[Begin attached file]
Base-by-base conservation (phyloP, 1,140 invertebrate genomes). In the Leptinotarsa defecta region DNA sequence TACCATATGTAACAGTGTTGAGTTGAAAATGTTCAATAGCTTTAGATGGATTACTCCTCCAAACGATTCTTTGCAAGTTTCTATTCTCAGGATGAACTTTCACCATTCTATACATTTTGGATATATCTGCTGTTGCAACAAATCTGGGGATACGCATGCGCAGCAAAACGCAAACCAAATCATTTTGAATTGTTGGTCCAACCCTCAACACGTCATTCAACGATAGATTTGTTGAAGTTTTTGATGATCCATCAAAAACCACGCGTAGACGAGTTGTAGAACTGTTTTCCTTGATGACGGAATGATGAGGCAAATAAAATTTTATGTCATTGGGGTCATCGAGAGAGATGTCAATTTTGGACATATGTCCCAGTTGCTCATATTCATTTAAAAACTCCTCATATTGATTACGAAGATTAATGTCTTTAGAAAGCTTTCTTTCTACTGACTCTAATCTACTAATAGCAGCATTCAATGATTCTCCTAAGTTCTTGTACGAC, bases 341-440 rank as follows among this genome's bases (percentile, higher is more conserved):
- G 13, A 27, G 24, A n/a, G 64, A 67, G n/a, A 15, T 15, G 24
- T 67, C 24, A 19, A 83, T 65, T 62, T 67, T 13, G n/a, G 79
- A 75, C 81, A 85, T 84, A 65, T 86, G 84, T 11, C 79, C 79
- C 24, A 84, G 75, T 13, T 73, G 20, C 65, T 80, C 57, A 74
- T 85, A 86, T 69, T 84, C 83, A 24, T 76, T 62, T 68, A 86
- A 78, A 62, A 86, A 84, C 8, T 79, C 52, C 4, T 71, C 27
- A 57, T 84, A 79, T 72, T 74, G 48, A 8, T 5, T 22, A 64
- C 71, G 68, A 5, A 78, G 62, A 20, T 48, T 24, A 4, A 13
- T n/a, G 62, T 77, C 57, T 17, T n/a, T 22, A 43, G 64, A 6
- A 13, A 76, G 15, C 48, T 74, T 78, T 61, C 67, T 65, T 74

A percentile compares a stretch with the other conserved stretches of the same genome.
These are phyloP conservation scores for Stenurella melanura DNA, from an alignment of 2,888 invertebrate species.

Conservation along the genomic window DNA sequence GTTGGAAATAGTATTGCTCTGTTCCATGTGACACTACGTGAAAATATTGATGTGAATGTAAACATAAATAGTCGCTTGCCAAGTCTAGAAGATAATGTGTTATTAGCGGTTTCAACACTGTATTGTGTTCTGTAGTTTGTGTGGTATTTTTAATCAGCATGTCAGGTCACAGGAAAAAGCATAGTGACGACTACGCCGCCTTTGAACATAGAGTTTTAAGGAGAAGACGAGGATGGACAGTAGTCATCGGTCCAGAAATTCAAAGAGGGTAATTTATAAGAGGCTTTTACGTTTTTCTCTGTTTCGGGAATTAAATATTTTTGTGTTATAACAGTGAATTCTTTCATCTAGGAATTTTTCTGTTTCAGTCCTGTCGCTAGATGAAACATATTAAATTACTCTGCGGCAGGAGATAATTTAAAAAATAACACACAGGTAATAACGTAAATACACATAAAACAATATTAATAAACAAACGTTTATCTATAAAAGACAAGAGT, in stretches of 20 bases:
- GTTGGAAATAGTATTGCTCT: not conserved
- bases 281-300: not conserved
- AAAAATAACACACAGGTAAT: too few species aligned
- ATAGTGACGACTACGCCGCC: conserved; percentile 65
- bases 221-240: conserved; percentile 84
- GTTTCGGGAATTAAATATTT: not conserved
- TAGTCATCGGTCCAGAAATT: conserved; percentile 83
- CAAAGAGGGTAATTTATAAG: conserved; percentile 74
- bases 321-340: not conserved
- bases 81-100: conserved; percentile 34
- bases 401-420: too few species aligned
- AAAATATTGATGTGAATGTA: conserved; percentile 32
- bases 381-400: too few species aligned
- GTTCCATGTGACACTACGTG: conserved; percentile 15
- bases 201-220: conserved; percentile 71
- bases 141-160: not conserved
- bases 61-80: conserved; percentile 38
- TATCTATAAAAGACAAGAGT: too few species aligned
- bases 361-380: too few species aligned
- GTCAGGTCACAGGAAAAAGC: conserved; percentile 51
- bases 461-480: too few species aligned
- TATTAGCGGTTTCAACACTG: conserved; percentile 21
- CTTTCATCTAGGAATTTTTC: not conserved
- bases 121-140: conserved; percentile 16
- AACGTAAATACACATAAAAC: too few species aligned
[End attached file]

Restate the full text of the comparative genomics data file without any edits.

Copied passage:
Base-by-base conservation (phyloP, 1,140 invertebrate genomes). In the Leptinotarsa defecta region DNA sequence TACCATATGTAACAGTGTTGAGTTGAAAATGTTCAATAGCTTTAGATGGATTACTCCTCCAAACGATTCTTTGCAAGTTTCTATTCTCAGGATGAACTTTCACCATTCTATACATTTTGGATATATCTGCTGTTGCAACAAATCTGGGGATACGCATGCGCAGCAAAACGCAAACCAAATCATTTTGAATTGTTGGTCCAACCCTCAACACGTCATTCAACGATAGATTTGTTGAAGTTTTTGATGATCCATCAAAAACCACGCGTAGACGAGTTGTAGAACTGTTTTCCTTGATGACGGAATGATGAGGCAAATAAAATTTTATGTCATTGGGGTCATCGAGAGAGATGTCAATTTTGGACATATGTCCCAGTTGCTCATATTCATTTAAAAACTCCTCATATTGATTACGAAGATTAATGTCTTTAGAAAGCTTTCTTTCTACTGACTCTAATCTACTAATAGCAGCATTCAATGATTCTCCTAAGTTCTTGTACGAC, bases 341-440 rank as follows among this genome's bases (percentile, higher is more conserved):
- G 13, A 27, G 24, A n/a, G 64, A 67, G n/a, A 15, T 15, G 24
- T 67, C 24, A 19, A 83, T 65, T 62, T 67, T 13, G n/a, G 79
- A 75, C 81, A 85, T 84, A 65, T 86, G 84, T 11, C 79, C 79
- C 24, A 84, G 75, T 13, T 73, G 20, C 65, T 80, C 57, A 74
- T 85, A 86, T 69, T 84, C 83, A 24, T 76, T 62, T 68, A 86
- A 78, A 62, A 86, A 84, C 8, T 79, C 52, C 4, T 71, C 27
- A 57, T 84, A 79, T 72, T 74, G 48, A 8, T 5, T 22, A 64
- C 71, G 68, A 5, A 78, G 62, A 20, T 48, T 24, A 4, A 13
- T n/a, G 62, T 77, C 57, T 17, T n/a, T 22, A 43, G 64, A 6
- A 13, A 76, G 15, C 48, T 74, T 78, T 61, C 67, T 65, T 74

A percentile compares a stretch with the other conserved stretches of the same genome.
These are phyloP conservation scores for Stenurella melanura DNA, from an alignment of 2,888 invertebrate species.

Conservation along the genomic window DNA sequence GTTGGAAATAGTATTGCTCTGTTCCATGTGACACTACGTGAAAATATTGATGTGAATGTAAACATAAATAGTCGCTTGCCAAGTCTAGAAGATAATGTGTTATTAGCGGTTTCAACACTGTATTGTGTTCTGTAGTTTGTGTGGTATTTTTAATCAGCATGTCAGGTCACAGGAAAAAGCATAGTGACGACTACGCCGCCTTTGAACATAGAGTTTTAAGGAGAAGACGAGGATGGACAGTAGTCATCGGTCCAGAAATTCAAAGAGGGTAATTTATAAGAGGCTTTTACGTTTTTCTCTGTTTCGGGAATTAAATATTTTTGTGTTATAACAGTGAATTCTTTCATCTAGGAATTTTTCTGTTTCAGTCCTGTCGCTAGATGAAACATATTAAATTACTCTGCGGCAGGAGATAATTTAAAAAATAACACACAGGTAATAACGTAAATACACATAAAACAATATTAATAAACAAACGTTTATCTATAAAAGACAAGAGT, in stretches of 20 bases:
- GTTGGAAATAGTATTGCTCT: not conserved
- bases 281-300: not conserved
- AAAAATAACACACAGGTAAT: too few species aligned
- ATAGTGACGACTACGCCGCC: conserved; percentile 65
- bases 221-240: conserved; percentile 84
- GTTTCGGGAATTAAATATTT: not conserved
- TAGTCATCGGTCCAGAAATT: conserved; percentile 83
- CAAAGAGGGTAATTTATAAG: conserved; percentile 74
- bases 321-340: not conserved
- bases 81-100: conserved; percentile 34
- bases 401-420: too few species aligned
- AAAATATTGATGTGAATGTA: conserved; percentile 32
- bases 381-400: too few species aligned
- GTTCCATGTGACACTACGTG: conserved; percentile 15
- bases 201-220: conserved; percentile 71
- bases 141-160: not conserved
- bases 61-80: conserved; percentile 38
- TATCTATAAAAGACAAGAGT: too few species aligned
- bases 361-380: too few species aligned
- GTCAGGTCACAGGAAAAAGC: conserved; percentile 51
- bases 461-480: too few species aligned
- TATTAGCGGTTTCAACACTG: conserved; percentile 21
- CTTTCATCTAGGAATTTTTC: not conserved
- bases 121-140: conserved; percentile 16
- AACGTAAATACACATAAAAC: too few species aligned